Prime Minister Justin Trudeau announced this week that the federal government is working towards reducing plastic waste, supporting innovation, and promoting alternatives to single-use plastics.
“We have a responsibility to work with our partners to reduce plastic pollution, protect the environment, and create jobs and grow our economy,” says Prime Minister Trudeau. “We owe it to our kids to keep the environment clean and safe for generations to come.”
The plan is to ban single-use plastics identified as harmful (e.g. plastic bags, straws, cutlery, plates and stir sticks) as early as 2021; reduce pollution from plastic products/packaging; and introduce standards and targets for companies that are involved in manufacturing or distributing plastic packaging.
The measures “will be grounded in scientific evidence” and support the Canadian Council of Ministers of the Environment’s Strategy on Zero Plastic Waste.
“Canadians expect us to act,” says Minister of Environment and Climate Change Catherine McKenna. “That’s why our government intends to ban harmful single-use plastic products where science warrants it, and why we’re working with partners across Canada and around the world to reduce plastic pollution.”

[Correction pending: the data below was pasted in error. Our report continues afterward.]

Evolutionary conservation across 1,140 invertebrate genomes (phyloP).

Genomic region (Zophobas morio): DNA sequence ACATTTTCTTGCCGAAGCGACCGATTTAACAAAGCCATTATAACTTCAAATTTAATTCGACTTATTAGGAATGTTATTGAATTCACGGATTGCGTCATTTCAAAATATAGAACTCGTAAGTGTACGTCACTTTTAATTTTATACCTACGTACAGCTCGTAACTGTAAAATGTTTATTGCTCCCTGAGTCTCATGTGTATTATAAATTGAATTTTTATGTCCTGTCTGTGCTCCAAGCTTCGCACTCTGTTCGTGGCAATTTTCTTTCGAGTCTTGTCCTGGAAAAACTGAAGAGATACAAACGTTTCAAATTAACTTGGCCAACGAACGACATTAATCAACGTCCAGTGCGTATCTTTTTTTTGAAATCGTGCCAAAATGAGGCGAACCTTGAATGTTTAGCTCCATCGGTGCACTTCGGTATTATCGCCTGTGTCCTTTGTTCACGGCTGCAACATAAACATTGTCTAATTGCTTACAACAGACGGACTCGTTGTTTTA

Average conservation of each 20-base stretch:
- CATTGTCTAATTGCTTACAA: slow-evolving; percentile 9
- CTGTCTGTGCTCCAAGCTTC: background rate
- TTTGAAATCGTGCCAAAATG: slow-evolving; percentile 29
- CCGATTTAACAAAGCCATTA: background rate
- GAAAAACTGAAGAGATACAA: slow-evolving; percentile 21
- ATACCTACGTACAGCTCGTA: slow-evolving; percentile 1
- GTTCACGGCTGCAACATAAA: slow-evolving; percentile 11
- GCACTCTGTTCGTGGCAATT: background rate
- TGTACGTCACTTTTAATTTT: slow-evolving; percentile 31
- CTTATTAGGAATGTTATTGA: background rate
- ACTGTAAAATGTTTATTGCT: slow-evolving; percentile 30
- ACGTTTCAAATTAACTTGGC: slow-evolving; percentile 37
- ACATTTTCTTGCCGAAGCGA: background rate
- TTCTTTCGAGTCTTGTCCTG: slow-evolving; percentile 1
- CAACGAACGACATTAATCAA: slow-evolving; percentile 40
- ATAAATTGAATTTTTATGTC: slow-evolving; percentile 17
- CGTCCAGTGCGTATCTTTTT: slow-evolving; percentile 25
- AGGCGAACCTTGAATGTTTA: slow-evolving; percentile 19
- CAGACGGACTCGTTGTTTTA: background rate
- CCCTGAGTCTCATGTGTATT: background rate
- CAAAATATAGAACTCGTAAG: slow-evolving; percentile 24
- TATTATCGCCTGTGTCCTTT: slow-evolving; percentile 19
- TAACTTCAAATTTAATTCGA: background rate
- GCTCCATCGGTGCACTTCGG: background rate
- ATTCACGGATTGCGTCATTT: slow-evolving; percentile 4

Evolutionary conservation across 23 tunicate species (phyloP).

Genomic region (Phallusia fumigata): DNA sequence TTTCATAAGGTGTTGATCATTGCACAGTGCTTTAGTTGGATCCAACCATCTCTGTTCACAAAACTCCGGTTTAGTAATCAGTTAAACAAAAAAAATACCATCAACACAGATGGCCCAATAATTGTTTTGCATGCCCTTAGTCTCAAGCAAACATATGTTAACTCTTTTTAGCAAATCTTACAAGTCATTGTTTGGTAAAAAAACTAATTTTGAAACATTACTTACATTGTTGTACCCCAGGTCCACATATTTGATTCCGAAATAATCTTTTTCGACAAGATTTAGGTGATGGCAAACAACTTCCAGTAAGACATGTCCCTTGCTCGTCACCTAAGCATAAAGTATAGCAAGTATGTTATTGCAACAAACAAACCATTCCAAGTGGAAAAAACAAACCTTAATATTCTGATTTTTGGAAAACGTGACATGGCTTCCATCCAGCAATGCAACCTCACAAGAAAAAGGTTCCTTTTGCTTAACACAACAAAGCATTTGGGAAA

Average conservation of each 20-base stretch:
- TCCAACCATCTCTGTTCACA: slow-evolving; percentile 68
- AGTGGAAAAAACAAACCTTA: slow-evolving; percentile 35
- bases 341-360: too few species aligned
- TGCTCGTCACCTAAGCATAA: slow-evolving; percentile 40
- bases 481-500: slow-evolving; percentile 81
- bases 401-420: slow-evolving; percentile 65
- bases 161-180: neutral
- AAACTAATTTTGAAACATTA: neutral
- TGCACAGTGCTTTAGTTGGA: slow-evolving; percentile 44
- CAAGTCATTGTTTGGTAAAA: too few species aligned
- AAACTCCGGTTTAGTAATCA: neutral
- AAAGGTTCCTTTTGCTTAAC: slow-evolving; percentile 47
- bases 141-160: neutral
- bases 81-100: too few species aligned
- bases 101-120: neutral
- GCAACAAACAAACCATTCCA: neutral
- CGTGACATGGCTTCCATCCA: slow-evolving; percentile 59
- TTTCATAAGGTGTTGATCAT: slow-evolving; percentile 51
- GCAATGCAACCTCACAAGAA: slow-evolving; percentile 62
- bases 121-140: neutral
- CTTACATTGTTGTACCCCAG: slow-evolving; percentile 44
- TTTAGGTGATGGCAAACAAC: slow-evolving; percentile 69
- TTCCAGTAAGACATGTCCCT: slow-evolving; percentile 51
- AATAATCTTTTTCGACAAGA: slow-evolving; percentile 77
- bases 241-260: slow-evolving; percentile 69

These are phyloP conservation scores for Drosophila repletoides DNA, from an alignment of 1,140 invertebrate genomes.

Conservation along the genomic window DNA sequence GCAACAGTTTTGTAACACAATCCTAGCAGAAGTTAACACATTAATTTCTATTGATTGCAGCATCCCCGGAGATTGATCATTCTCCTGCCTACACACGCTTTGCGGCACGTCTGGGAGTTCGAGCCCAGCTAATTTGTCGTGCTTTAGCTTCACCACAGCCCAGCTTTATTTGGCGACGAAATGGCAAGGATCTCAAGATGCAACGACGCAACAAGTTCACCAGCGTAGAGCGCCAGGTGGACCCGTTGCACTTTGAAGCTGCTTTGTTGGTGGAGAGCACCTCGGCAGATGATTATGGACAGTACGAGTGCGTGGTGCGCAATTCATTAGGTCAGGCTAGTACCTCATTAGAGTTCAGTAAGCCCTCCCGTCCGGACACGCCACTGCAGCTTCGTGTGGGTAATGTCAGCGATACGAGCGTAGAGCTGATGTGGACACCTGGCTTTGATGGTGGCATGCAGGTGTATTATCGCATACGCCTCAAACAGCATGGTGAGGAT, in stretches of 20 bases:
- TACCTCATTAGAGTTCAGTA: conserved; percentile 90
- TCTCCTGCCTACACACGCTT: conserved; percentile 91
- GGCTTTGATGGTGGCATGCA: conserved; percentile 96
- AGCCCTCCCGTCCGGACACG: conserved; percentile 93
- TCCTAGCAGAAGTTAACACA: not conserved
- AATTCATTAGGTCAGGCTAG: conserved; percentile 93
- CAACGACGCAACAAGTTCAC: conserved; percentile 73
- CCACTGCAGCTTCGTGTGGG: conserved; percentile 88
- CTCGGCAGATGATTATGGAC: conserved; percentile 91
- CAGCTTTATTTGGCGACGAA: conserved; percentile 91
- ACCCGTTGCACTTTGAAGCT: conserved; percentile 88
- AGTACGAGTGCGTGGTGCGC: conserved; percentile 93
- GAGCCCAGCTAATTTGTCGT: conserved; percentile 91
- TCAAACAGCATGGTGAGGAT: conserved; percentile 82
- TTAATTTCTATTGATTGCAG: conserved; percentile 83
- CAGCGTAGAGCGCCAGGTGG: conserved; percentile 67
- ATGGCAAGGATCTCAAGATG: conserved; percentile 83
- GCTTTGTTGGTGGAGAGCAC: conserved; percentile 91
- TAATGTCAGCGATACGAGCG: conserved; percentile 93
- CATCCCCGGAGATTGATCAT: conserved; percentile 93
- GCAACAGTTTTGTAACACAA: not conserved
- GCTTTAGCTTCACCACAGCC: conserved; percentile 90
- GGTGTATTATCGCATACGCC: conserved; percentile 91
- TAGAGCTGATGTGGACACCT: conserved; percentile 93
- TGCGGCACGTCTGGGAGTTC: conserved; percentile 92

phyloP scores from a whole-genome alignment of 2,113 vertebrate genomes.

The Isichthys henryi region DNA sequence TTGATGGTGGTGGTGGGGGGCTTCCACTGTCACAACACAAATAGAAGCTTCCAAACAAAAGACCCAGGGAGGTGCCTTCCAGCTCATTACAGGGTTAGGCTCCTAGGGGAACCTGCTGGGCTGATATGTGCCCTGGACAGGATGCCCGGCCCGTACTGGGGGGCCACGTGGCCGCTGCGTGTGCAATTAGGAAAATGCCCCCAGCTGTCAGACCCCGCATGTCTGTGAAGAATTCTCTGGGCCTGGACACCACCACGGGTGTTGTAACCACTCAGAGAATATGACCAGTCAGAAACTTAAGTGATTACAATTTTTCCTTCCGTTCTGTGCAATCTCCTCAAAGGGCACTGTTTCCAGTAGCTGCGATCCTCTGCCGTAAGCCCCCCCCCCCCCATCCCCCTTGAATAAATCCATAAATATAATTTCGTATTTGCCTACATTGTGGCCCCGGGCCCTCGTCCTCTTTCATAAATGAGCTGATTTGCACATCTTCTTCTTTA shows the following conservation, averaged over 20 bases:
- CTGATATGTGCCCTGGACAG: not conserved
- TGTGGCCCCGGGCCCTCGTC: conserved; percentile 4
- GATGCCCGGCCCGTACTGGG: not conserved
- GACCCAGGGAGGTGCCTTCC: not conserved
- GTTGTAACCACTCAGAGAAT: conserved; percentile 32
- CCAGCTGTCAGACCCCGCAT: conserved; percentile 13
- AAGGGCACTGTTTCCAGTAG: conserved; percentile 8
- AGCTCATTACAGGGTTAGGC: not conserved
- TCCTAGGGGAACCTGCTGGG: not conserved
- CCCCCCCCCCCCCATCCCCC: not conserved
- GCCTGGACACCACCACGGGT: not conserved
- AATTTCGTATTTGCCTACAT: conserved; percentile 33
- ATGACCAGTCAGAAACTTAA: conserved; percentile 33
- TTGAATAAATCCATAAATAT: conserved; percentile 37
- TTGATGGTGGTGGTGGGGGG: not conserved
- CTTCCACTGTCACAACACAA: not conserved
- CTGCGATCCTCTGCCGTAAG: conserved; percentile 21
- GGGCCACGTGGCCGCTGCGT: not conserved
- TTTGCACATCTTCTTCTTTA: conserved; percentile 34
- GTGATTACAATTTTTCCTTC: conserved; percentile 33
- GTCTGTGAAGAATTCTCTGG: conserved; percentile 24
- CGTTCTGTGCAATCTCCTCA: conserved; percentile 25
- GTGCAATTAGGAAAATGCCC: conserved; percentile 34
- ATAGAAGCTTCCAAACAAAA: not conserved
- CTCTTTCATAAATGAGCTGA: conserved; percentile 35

According to a government press release, improving how plastic waste is managed, and supporting alternatives could generate billions of dollars in revenue and create approximately 42,000 jobs, while reducing carbon pollution by 1.8 million tonnes.
The interest in banning single-use plastics is not new to Canada (nor is it without its controversy).
Wetaskiwin County, in Alberta, for example, passed a Plastic Checkout Bag Bylaw at a City Council Meeting in October 2018. The “plastic bag ban” prohibits retail outlets from selling or distributing single-use plastic bags thinner than 2.0 millimetres (with exceptions). The bylaw came into effect this week.
There’s also work being done in Alberta on managing agricultural plastics.
Made up of over 20 organizations, the Agricultural Plastics Recycling Group formed in 2016 to “advance the discussion and action on the topic of agricultural plastics recycling.” Early this year, the provincial government announced a $1 million contribution to support a three-year pilot program. The pilot will look at recycling grain bags and twine; researching markets for other plastics not included in the pilot; a waste characterization study; surveying and educating producers. This month, the group named CleanFarms as the program operator.
A similar pilot program ran in Saskatchewan from 2011 to 2017, and the province is now operating a regulated recycling program for grain bags.
It is unclear at this time whether or not the federal government will look at single-use plastics in industries such as agriculture.